Corroded Engine Blocks Lead GM To Escape Flint’s Tainted Water


Many of Flint, Michigan’s 100,000 residents are dealing with water polluted by lead. The issue began in April 2014, when—in an effort to save money—the city switched from metro Detroit’s water to water piped in from the Flint River. A new report by Automotive News, however, describes how General Motors’ engine plant in Flint noticed the problem and switched water sources in Dec. 2014—after many of its engine blocks had already been corroded.

Like the residents of Flint, GM noticed the impact of switching water immediately. While residents noted discoloration and a foul taste, GM found that the plant’s engine blocks used in the Chevrolet Cruze and Colorado pickup, as well as the Buick Enclave, were showing clear signs of rusting after exiting the machining process.

Further inspection found that a high level of chloride used to treat the river water was to blame. Having voiced its findings to the city, GM sought a short-term fix while a longer-term solution was being considered. The automaker began self-remediation—including reverse osmosis and trucking in haulers of water each day to dilute the chloride. Naturally this was time consuming and expensive, not to mention the risk of running out of clean water on a given day. And so an alternate plan was quickly put into action.

Thanks to its location, GM lobbied and eventually managed to switch its plant’s tainted water to that of the neighboring Flint Townships’, an area still using Detroit’s city water. As Automotive News noted, this was only an option due to the factory once lying within that township, prior to it being annexed by the city in the 1970s. This meant the infrastructure was in place for a relatively quick transition to the unpolluted water supply of Flint Township.

It was at this time GM’s Flint employees began voicing their concern over the city’s water supply: “If it’s too corrosive for an engine, what’s it doing to the inside of a person?” Automotive News quoted Dan Reyes, president of UAW Local 599, as saying.

Yahoo Autos spoke to GM spokesman Tom Wickham to learn more: “The connection to the new water line—that was right across the street from the engine plant—was completed by the end of December 2014,” he said. “The engine facility is unique because of the machining process, where there’s direct contact with the water. In our other facilities in the city (assembly and stamping) there was no contact, and so we had filtration systems put in place for drinking and ice machines after it was noted that there was lead in water.”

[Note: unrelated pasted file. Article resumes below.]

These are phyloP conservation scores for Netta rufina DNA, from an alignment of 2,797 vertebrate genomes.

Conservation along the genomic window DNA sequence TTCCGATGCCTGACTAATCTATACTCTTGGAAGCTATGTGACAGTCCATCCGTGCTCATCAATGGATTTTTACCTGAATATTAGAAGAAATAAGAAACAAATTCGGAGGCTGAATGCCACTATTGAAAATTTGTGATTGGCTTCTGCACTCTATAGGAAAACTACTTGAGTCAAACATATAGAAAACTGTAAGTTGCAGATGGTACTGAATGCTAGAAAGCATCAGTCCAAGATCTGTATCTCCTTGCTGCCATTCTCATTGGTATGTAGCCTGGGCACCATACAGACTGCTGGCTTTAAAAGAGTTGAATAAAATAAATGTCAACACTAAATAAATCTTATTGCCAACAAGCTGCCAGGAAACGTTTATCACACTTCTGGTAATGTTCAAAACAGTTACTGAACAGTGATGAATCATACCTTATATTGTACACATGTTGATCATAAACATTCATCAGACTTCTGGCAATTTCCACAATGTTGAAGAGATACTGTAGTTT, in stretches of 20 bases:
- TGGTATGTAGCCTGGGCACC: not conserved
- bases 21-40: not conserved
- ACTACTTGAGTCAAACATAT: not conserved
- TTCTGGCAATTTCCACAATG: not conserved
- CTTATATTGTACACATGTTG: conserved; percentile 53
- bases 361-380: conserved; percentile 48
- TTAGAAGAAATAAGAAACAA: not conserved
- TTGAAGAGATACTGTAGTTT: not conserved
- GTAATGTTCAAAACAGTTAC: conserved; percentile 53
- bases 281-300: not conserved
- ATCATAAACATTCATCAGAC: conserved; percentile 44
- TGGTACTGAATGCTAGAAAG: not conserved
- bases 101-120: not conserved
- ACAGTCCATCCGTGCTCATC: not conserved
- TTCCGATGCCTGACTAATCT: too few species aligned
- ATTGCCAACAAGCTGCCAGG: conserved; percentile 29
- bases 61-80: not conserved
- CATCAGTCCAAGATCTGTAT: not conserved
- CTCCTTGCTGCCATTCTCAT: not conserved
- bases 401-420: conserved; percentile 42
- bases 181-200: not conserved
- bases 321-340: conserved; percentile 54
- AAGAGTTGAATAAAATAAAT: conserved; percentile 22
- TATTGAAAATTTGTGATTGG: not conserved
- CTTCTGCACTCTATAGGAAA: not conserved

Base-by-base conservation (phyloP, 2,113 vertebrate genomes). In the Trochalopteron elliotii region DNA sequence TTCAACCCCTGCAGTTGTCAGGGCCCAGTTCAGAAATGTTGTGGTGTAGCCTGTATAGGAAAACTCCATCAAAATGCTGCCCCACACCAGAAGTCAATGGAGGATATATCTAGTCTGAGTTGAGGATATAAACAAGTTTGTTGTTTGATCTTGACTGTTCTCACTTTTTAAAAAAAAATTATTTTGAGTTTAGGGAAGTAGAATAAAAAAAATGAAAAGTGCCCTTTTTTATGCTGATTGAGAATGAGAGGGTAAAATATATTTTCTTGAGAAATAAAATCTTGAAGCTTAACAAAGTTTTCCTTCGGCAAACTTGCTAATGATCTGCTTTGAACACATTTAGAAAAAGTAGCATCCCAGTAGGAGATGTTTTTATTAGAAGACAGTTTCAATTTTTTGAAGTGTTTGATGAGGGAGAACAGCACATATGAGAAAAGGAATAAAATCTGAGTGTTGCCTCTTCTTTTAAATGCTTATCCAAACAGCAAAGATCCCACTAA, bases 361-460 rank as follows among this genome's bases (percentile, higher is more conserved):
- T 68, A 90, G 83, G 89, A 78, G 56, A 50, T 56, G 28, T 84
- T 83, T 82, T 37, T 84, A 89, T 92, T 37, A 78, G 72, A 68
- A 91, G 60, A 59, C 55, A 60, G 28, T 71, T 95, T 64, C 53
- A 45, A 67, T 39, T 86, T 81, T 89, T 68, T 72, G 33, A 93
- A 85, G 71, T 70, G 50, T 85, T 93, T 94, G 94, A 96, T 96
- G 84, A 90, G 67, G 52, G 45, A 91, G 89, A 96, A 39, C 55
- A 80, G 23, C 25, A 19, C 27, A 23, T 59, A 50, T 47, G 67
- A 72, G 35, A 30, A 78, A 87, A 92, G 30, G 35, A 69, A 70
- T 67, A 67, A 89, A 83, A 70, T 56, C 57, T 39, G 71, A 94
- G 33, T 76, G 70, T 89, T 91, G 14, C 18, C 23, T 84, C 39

Wickham says that even today, as the crisis is ongoing and President Obama has issued the state $80 million in emergency relief, morale at the company is high: “It’s deeply personal to many of the employees that not only work at the plant but also live near the plant. They know what to do in terms of filtration,” Wickham continued, “and many of them have been helping out, volunteering and donating water bottles and filters to those in need.”

Indeed, General Motors itself donated $50,000 last year to buy water filters to distribute among residents, including the city’s schools: “The children were told they couldn’t drink the water out of the drinking fountains and we wanted to make sure that the classrooms had water that was safe for them to use,” Wickham says.

While many of the plant’s 7,200 employees are still directly affected by the pollution, a lucky break in geographical location and some heads up planning helped the facility, at least, evade the crisis.

When will the residents of Flint be relieved from their troubles? That’s a difficult one to answer. An interim connection to metro Detroit’s water, prior to a planned connection with Karegnodi Water Authority later this year, cannot reverse the corrosion that has already occurred since April 2014. Dosing the water supply with phosphates will help—and that’s something the city has started doing—but it could take two to six months for any significant results to take place. Installing new liners inside the corroded pipes is also an option, however obtaining the correct sizing of those liners is said to be an issue. That would mean entirely replacing some 15,000 service lines, costing between $4,000 and $8,000 per home.

Needless to say, a fix for the residents in Flint won’t occur anytime soon.

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